Holy cow, YAAAAS!!  I could not wait to read it!  So I bought it, along with Make Trouble by Cecile Richards, What If This Were Enough? By Heather Havrilesky, and The Dharma of “The Princess Bride” by Ethan Nichtern.  I had also ordered Leading Change in Healthcare, coauthored by Dr. Suchman and two others.  That copy arrived last week.

Suchman 1

I feel this as all part of a slow turn, getting off my phone and diving into books again.  I’m so excited.  I have done this before—buy a bunch of books and never read them.  They occupy whole shelves in my bedroom.  But I honestly feel a transformation coming on.  Yesterday I spent a couple hours reading, researching, and writing the blog post, then I turned off the computer and opened Brown’s book.  I read through the long introduction and resonated with sentences like, “Emergence is the way complex systems and patterns arise out of a multiplicity of relatively simple interactions.”  This is a quote from Complex Adaptive Leadership: Embracing Paradox and Uncertainty by Nick Obolensky (which I have also now ordered).  I also love (ha!), “Perhaps humans’ core function is love.  Love leads us to observe in a much deeper way than any other emotion.”  Also:

all that you touch

you change

all that you change

changes you

the only lasting truth

is change

god is change

That is a quote from Parable of the Sower by Octavia Butler.

Then before bed I opened Suchman et al’s book and found these words, also in the introduction:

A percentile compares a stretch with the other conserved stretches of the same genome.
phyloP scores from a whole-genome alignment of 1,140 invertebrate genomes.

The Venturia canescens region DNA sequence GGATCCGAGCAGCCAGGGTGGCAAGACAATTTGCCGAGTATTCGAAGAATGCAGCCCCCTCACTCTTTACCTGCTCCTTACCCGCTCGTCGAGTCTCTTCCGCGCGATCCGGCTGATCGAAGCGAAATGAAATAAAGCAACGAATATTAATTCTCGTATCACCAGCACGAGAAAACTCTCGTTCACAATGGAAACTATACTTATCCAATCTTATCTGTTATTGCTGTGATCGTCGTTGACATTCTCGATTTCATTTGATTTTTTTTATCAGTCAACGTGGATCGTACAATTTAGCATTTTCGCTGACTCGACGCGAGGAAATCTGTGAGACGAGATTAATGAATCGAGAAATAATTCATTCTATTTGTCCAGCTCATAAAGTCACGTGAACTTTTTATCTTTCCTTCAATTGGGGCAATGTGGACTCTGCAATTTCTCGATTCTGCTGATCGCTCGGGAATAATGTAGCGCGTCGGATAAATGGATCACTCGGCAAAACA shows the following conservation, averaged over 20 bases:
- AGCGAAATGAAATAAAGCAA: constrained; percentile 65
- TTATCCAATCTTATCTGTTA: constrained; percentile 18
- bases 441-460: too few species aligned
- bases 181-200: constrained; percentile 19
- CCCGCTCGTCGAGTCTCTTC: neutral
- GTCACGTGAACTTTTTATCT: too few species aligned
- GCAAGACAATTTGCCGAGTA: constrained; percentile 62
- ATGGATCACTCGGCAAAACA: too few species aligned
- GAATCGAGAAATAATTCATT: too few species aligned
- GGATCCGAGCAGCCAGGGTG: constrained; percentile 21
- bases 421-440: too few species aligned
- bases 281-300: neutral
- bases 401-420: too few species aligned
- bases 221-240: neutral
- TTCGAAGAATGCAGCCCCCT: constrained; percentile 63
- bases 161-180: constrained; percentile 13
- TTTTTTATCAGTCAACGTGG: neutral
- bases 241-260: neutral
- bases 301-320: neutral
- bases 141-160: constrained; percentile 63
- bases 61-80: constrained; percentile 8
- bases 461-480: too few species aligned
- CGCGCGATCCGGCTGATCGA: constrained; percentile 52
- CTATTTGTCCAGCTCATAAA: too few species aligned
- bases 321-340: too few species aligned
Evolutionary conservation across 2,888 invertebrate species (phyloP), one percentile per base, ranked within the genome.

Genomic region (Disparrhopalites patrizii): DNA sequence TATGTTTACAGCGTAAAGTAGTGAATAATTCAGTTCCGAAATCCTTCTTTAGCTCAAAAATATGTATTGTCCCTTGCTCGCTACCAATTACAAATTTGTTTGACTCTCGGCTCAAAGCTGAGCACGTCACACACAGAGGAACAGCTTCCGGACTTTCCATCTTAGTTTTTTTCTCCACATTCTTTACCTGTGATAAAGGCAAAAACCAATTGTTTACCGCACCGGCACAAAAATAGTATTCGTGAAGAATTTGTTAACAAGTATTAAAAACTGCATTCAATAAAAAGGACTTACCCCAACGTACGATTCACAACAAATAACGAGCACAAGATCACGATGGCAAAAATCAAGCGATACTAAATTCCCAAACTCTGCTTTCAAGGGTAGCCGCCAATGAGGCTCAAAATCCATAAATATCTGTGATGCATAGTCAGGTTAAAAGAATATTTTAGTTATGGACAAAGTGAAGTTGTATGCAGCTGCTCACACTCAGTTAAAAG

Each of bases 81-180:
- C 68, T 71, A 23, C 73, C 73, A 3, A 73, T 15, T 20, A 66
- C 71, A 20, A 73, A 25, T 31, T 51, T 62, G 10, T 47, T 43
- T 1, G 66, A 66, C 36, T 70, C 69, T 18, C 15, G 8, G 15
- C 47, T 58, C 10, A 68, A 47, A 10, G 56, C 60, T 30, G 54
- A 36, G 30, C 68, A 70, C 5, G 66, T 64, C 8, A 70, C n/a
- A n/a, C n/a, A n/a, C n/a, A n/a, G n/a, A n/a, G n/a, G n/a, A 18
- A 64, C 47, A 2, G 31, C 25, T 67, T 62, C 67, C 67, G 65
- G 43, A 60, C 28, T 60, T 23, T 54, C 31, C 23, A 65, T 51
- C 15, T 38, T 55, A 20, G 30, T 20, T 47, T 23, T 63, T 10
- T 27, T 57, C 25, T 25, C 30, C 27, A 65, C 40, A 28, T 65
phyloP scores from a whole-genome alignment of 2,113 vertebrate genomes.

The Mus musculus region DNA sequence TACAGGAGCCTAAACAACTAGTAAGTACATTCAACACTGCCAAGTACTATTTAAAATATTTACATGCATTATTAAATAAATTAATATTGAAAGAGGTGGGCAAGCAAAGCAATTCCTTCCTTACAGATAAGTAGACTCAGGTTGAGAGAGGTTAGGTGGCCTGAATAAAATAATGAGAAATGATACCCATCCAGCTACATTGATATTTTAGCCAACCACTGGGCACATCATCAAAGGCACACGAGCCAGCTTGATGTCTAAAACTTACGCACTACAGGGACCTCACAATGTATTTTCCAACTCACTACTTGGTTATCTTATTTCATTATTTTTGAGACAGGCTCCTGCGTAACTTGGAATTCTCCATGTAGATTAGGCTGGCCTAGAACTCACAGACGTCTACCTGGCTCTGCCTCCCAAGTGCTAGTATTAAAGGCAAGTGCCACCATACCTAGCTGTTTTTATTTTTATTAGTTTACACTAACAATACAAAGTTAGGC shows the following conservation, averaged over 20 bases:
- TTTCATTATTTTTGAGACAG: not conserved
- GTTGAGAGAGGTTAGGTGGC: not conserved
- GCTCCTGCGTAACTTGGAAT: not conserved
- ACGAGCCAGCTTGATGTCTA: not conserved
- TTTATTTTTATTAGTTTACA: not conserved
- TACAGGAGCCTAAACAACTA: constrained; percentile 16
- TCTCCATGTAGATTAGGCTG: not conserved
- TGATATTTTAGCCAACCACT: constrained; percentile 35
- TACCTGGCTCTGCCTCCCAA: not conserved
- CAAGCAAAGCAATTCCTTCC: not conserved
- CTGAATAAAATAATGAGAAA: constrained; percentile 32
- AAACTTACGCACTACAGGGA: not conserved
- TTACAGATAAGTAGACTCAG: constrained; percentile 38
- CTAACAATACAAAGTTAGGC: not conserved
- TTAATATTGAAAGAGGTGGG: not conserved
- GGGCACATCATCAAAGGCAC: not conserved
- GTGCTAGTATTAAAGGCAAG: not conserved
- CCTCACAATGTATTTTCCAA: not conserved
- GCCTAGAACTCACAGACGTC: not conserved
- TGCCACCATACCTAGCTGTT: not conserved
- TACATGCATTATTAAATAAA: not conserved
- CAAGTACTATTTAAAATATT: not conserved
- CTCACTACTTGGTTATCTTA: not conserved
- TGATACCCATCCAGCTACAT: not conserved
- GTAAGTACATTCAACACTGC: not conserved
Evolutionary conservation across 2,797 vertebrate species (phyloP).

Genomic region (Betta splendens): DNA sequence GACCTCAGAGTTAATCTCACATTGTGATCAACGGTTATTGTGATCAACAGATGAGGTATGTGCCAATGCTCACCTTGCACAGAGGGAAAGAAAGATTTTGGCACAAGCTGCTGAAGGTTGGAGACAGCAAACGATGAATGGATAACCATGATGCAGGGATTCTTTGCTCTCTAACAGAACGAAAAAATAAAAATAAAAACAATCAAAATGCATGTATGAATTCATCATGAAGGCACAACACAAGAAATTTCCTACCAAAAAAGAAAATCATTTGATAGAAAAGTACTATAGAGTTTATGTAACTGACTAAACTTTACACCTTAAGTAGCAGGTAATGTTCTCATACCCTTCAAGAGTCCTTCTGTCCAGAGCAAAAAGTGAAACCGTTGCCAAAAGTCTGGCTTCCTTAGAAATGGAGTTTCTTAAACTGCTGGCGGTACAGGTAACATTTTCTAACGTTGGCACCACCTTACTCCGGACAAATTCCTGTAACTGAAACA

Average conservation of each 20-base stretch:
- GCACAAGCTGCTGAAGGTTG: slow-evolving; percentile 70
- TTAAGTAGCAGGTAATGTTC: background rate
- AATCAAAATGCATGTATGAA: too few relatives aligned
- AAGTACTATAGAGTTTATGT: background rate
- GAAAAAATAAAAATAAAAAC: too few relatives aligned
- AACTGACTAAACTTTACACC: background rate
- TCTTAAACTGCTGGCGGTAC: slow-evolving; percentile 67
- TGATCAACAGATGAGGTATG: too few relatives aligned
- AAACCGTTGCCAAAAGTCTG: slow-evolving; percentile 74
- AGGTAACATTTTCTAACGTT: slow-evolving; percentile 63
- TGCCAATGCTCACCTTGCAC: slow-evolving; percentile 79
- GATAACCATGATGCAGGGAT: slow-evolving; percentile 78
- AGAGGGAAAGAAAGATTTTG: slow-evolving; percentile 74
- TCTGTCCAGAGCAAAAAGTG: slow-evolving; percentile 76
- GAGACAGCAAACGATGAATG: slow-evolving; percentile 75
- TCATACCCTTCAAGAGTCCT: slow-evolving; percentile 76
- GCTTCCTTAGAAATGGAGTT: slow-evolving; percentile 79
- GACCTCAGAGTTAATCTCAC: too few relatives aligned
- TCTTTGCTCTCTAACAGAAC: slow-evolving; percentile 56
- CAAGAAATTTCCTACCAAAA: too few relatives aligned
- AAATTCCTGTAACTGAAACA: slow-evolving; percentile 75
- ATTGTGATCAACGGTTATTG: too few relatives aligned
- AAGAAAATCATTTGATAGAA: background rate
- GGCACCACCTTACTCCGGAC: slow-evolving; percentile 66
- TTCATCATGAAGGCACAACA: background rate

Complexity theory here is enriched by the focus on relationships [Hallelujah!], rather than the more traditional reference to science.  “Relationship-Centered Care” is a way of thinking that brings love and all that is personal into a world, the world of healthcare, that is mostly interested in more control and more data-based, evidence-based practices.

The point is made throughout that administrators cannot bring real change into their healthcare institutions without going through change themselves.

(The book describes) the relationship-centered social dynamics that are at the heart of Lean and a major source of this method’s success.  Unfortunately, these social dynamics are overshadowed or even displaced by the analytic technique in some Lean implementations, compromising results.

Suchman 2

So I’m learning about new ways to think on change.   It’s changing how I approach trying to change my patterns, how I see my relationship to them, how I see all relationships.  Wow.

All of this to say, I feel a deeply personal, yet global and cosmic impulse for growth, for transformation—a shift into more mindful and intentional use of my time and energy, and how I manifest it outward.  Less distraction, more focus.  Less incidental information consumption, more integrated learning and coordinated application.  Less phone, more BOOKS.

What will be the outcome?  I have no idea, that’s what makes it so exciting and wonderful!  Onward!